Watch unique time lapse video showing man documenting son’s life in pictures for 30 years
and live on Freeview channel 276
A devoted dad has turned 11,000 photographs taken of his son every day for the last three decades into a mesmerising time-lapse video. Ian McLeod, 66, started taking pictures of his son Cory from his birth in 1991.
Cory, now 31, continued the routine by taking a selfie every day even when he moved away for university and travelled around the world. He hopes to be the first person in the world to document his life from ‘birth to death’.
The duo’s combined collection has now been turned into a stunning video charting Cory’s life using almost 11,000 pictures taken between his birth and his 30th birthday. The eight-minute-long clip speeds through pictures of him as a toddler, blowing out candles on his 21st birthday cake and later travelling to more than 60 countries.
Ian initially intended to make a flick book charting the early years of his son’s life, but his labour of love continued into the digital age.
Cory said: “My mum and my dad were very artistic people and they met at art college, so they are creative people. He said he had a glass of wine before I was born and he had an idea to make a flick book.
"This was obviously pre-internet and pre-digital so that was all it was going to be. Once he got to two years, he thought he would get to three years and then it got to four years and five years and just kept going.
“To me, it’s a very unique piece of art and I hope my dad gets some kind of recognition.”
The touching footage documents Cory’s schooldays, birthdays, football matches, starting university and even his time travelling around Australia.It also shows him enjoying a family Christmas, starting a new job after moving to Dubai and visiting Tenzing-Hillary Airport, the most dangerous airport in the world.
It comes 10 years after Ian made a similar clip for Cory’s 21st birthday, which became an internet sensation, and wracked up more than six million views on YouTube.
Ian, of Harrogate, North Yorkshire, took on the project thinking he would stick to it for a year or two, but he duly stuck to his routine of taking his son’s picture almost every day.Ian said: "After a year of taking photos, I thought "hmm maybe I can do 2 years..." and so it went. Once YouTube had arrived, it made sense to turn the project into a time-lapse film.
"Of course it was pre-digital back then so I had to have the films developed and printed, and organise them all into photo albums. We still have a cupboard at home in the living room with all the daily photos.”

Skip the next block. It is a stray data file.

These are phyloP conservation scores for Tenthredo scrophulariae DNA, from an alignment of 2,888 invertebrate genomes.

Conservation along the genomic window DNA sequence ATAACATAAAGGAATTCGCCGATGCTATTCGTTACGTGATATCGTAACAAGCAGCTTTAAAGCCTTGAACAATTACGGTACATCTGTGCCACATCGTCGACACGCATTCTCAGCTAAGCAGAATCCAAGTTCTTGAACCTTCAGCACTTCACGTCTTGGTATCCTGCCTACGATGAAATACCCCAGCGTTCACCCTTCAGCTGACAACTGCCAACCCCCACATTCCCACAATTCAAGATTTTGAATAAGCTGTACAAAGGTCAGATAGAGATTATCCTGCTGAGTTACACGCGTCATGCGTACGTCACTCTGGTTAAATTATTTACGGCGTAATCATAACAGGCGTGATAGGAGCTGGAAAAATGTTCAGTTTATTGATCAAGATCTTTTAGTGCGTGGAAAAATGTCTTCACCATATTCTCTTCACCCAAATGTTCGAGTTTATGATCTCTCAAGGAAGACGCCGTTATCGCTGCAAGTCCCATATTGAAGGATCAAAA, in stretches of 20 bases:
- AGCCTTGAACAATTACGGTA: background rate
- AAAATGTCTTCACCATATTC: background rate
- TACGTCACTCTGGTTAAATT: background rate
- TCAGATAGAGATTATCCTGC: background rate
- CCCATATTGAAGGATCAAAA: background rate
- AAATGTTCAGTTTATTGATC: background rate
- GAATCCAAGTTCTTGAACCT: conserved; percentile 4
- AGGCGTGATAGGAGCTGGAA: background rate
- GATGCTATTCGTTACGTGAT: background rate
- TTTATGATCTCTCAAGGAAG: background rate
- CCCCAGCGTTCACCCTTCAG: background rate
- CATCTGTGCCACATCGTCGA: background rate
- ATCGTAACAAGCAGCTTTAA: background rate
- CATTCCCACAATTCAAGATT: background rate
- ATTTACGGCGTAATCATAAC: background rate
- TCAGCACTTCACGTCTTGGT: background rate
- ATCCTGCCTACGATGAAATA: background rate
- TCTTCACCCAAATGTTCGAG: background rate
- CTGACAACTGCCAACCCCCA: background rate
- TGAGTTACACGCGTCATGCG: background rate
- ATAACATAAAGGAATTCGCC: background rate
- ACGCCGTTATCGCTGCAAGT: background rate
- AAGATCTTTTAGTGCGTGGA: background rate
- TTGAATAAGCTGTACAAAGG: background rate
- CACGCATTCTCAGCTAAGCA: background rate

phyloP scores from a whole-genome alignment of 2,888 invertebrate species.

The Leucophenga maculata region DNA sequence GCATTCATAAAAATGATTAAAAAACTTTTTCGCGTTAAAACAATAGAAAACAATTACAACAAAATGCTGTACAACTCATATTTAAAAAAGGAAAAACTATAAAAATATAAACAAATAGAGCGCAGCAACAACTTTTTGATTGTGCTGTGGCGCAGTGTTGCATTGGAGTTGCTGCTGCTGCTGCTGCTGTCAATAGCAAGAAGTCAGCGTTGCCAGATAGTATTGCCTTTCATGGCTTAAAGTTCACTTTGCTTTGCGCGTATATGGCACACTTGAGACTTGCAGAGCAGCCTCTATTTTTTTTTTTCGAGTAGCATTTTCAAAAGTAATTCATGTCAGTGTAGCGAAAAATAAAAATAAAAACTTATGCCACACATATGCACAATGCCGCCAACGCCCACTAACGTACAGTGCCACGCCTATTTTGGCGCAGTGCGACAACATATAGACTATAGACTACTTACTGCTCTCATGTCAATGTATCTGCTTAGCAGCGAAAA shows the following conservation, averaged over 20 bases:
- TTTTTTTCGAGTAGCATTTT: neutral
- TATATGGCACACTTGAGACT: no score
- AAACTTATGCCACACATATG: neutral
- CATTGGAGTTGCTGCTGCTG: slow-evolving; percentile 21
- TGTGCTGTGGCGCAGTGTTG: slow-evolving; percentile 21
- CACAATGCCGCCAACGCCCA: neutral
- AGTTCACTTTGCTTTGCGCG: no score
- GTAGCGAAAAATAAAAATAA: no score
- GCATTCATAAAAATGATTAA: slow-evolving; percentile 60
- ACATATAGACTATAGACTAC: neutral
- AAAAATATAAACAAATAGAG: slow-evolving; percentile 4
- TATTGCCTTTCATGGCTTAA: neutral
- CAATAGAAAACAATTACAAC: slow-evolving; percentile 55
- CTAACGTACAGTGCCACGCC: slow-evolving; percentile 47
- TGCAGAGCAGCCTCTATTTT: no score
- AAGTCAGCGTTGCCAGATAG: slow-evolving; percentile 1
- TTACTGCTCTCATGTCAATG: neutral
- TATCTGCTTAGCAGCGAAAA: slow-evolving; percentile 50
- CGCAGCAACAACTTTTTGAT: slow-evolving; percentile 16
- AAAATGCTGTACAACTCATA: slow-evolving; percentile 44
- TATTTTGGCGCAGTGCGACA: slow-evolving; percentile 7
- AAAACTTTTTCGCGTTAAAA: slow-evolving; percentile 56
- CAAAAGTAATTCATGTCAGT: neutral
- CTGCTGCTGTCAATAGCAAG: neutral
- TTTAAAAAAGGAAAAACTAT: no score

Ian said he ‘never knew where it was heading’ but hoped it would benefit Cory in some way."In the early days of the project I never really knew where it was heading”, he added.
Persistent Ian would make Cory’s teachers take daily pictures on school trips and wake the young lad up in the night if they forgot to take one that day.
Cory added: "Obviously I had no choice in the first couple of years but when I became a teenager it became really annoying because only he saw the vision. I would be at a friend’s house and he would have to drive over and take my photo before midnight because he never wanted to cheat.
"Obviously it was a flash camera back then and I would wake up and have to take the picture with the flash. It sounds easy taking a photo every day but it wasn’t.
"No one understood it. I think my friend’s parents probably thought it was weird because the amount of times he would drive over an hour away to take a photo and then go home.”
While Ian took the pictures in the early days, when Cory moved to Leeds for university and later went to live in Dubai, he continued the family tradition with a daily selfie.He has now used them in a book detailing the ‘stories behind the photos’.
And he has no plans to stop now he’s ‘come this far’ and thinks he will be the ‘first person to do it from birth to death’.He said: "I just felt there was more to the story and that it wasn’t just photos because there is stories behind those photos.
Cory added: “It’s covering my whole life from growing up at school, being bullied, going to university, dealing with anxiety, starting a business and getting dropped from Leeds United.There’s no point in stopping now because I’ve come this far. I guess I’ll be the first person to do it from birth to death so it will be quite cool to see someone’s whole life."